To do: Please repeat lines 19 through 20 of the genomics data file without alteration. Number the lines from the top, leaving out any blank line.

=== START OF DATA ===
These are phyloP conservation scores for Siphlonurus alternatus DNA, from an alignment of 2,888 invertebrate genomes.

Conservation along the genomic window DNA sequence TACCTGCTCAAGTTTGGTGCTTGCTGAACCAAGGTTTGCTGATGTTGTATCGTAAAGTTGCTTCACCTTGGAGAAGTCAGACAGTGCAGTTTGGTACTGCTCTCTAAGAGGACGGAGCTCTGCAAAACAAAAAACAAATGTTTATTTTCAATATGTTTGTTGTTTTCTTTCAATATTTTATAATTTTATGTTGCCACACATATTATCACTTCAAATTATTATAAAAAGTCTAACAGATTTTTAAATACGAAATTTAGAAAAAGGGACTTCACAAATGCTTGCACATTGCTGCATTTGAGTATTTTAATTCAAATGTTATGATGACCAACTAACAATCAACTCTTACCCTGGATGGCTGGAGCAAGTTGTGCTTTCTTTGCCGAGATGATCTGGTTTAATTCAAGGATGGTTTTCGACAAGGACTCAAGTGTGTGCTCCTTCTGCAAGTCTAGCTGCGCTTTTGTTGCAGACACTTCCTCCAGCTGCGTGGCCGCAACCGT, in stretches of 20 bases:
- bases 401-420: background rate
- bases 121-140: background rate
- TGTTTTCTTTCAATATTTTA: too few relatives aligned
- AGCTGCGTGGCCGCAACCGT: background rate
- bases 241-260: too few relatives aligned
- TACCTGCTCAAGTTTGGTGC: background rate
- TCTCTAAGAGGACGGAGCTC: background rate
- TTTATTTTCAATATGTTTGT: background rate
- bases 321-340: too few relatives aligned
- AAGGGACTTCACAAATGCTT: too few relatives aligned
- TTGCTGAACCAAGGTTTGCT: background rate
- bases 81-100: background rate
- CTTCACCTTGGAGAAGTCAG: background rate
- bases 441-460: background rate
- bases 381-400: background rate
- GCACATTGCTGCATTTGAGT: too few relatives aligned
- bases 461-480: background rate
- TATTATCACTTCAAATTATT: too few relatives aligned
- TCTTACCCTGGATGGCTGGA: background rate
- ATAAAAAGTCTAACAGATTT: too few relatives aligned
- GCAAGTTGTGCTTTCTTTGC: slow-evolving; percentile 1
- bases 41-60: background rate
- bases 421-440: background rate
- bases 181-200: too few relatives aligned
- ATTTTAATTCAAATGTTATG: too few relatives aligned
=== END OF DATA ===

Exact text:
- bases 461-480: background rate
- TATTATCACTTCAAATTATT: too few relatives aligned